Within the natural constraint of Street-to-Scale i.e. Street-to-Scale ‘banks’ are not constituted organisations we considered the following actions, but decided these would place a disproportionate degree of restriction. Given the nature of funding, most restrictions can only be enforced prior to funding being received. Once received it can only be expectations that are set.

  • Requiring groups to have carried out training prior to receiving funding
    • This has been judged to significantly reduce agency, delay action, reduce momentum and would prevent many people from taking part.
  • Where children & young people are involved, setting a high level of expectation is set that the group understand how to keep themselves and others safe by engaging in training.
    • The measures in place are judged to be sufficient and this measure again would reduce agency, delay action, reduce momentum and would prevent many people from taking part.
  • Requiring groups to invite POP to meet everyone prior to receiving funding.
    • This has been judged to significantly reduce agency, delay action, reduce momentum and would prevent many people from taking part.
  • Remove funding for any group working with vulnerable members of the community.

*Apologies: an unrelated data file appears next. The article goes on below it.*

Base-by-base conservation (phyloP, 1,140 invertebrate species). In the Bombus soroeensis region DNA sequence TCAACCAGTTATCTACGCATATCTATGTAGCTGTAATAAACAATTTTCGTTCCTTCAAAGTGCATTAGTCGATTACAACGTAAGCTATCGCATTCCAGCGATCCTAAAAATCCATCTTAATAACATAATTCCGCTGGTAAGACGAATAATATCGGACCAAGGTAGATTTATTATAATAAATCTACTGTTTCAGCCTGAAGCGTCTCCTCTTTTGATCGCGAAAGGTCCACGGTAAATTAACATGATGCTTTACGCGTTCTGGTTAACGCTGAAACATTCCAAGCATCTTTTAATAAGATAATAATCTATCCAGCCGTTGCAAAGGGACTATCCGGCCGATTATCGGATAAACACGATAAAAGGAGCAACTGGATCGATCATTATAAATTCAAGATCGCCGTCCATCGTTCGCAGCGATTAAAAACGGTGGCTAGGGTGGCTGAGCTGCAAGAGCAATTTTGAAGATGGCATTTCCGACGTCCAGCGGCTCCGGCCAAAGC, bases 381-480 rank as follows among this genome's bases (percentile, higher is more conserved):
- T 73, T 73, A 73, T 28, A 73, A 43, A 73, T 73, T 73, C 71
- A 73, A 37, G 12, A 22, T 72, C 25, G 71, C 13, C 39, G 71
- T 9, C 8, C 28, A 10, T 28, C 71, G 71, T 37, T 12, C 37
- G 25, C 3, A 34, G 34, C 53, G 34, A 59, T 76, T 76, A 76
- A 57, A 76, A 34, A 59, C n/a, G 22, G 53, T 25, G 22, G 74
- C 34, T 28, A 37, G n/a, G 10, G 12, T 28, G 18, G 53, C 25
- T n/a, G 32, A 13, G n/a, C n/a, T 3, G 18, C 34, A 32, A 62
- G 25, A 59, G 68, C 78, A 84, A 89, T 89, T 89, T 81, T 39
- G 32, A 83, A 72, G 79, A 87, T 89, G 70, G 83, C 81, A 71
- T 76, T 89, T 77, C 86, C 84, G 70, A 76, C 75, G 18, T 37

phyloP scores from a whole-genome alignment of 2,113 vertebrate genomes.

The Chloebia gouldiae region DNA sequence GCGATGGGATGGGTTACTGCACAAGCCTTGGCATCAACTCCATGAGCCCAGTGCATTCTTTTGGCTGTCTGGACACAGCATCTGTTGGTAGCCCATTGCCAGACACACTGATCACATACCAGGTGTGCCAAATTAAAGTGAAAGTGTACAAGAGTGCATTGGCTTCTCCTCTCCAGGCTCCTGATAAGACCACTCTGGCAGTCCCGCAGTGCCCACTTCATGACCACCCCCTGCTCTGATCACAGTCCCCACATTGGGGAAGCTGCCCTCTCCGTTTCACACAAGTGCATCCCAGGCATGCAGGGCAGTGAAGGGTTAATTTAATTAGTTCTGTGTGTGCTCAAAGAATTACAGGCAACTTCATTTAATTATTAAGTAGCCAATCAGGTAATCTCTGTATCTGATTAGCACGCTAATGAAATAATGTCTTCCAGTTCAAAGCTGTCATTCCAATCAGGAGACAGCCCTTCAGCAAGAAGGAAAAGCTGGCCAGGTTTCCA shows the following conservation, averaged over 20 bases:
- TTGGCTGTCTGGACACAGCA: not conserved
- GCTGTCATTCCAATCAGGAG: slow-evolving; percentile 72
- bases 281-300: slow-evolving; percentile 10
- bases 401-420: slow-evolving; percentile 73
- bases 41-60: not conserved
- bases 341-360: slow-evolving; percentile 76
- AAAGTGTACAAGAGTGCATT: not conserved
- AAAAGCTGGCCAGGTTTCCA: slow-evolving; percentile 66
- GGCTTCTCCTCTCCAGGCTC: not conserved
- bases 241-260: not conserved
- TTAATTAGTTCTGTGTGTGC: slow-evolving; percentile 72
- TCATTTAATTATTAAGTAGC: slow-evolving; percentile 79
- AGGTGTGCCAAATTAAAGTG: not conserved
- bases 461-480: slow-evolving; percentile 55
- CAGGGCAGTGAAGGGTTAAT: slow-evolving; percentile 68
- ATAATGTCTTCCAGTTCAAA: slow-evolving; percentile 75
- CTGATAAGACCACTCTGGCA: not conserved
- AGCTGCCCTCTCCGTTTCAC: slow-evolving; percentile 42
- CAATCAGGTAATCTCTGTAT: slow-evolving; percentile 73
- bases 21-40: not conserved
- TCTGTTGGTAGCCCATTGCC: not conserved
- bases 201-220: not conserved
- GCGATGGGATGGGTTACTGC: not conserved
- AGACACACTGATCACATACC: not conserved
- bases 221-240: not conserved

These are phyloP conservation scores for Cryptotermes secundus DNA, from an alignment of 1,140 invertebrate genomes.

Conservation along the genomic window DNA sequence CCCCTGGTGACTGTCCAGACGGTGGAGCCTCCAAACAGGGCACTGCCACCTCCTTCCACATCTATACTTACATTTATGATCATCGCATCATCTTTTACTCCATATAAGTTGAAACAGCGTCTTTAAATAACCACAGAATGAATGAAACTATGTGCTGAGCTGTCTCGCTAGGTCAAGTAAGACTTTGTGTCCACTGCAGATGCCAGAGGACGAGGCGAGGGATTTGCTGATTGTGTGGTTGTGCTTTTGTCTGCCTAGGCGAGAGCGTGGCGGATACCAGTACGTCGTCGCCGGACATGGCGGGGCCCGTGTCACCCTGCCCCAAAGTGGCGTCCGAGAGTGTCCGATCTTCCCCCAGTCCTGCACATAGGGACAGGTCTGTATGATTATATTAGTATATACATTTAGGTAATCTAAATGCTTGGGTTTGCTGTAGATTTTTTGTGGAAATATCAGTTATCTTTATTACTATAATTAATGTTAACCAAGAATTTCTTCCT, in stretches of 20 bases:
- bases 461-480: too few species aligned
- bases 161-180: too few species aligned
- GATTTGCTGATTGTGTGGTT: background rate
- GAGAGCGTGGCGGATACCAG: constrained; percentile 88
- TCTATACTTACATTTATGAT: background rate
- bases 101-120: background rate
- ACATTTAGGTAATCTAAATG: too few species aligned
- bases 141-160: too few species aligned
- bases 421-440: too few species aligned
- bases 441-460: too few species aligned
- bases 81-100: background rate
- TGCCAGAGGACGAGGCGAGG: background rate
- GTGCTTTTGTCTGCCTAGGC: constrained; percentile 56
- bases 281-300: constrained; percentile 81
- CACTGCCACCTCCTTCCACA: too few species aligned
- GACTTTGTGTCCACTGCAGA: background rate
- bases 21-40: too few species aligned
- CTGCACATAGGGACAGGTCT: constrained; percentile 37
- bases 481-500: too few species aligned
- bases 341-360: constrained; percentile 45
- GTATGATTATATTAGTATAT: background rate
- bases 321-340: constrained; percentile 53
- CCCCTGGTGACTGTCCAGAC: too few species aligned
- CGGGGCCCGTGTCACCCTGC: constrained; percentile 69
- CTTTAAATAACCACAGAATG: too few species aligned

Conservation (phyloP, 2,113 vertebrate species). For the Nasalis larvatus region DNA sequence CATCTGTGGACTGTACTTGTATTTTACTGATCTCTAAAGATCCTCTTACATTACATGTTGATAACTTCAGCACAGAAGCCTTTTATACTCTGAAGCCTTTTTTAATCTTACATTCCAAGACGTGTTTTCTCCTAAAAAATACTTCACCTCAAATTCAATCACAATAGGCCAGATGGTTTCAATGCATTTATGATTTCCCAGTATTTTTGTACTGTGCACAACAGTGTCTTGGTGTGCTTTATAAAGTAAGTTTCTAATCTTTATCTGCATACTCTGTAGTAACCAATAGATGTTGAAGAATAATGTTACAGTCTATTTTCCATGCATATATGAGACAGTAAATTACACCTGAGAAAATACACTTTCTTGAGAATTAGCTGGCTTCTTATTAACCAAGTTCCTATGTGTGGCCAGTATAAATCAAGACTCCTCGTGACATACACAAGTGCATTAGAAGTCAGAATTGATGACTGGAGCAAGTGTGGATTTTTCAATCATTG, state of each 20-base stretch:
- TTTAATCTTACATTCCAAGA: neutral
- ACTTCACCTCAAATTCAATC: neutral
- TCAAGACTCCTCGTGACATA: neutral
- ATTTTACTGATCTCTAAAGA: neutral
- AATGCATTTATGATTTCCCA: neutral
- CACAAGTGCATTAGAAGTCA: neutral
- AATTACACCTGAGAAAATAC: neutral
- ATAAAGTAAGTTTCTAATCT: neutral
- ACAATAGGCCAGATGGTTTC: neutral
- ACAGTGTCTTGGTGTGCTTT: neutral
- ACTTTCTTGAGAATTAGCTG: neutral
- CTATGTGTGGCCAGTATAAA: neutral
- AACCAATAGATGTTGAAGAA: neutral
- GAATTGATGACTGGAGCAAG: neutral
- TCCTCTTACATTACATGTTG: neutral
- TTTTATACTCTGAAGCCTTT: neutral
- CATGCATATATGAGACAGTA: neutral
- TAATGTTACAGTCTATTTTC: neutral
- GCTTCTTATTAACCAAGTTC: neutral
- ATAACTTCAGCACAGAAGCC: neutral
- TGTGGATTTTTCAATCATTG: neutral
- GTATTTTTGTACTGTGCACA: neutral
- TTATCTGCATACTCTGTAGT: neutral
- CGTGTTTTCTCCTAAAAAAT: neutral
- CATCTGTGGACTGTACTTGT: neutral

• This has been judged to be unfair at this stage as the most vulnerable members of the community are likely to be those who will benefit the most.
  • During the process to an open offer around safeguarding training, awareness of the PANTS campaign etc would be made.
  • Questions are ‘dropped-in’ to the WhatsApp chats about ethics and helpful prompts.
    • These two measures have been judged to reduce agency by issuing undue expectation. This however will be kept in review.
  • Require a m​inimum of 3 cardholders –  This may further widen accountability and eliminates money i.e. power residing in one or two people. However, in practice this can ‘get in the way’ of the group forming and operating. 

However, we will be keeping the situation under review

Risk log representing the risks of harm directly or indirectly as a result of Street-to-Scale:​​​​​​​



Mitigation through Street-to-Scale design

Additional actions

An individual joins the ‘bank’ seeking a position to abuse vulnerable members of the community

  • The individual gains status in the wider community
  • The individual builds relationships within the group (higher risk if group meets face-to-face)
  • (if cardholder) funds could be used for direct purposes to build relationships with vulnerable members of the community
  • WhatsApp is used for communications making discussion transparent.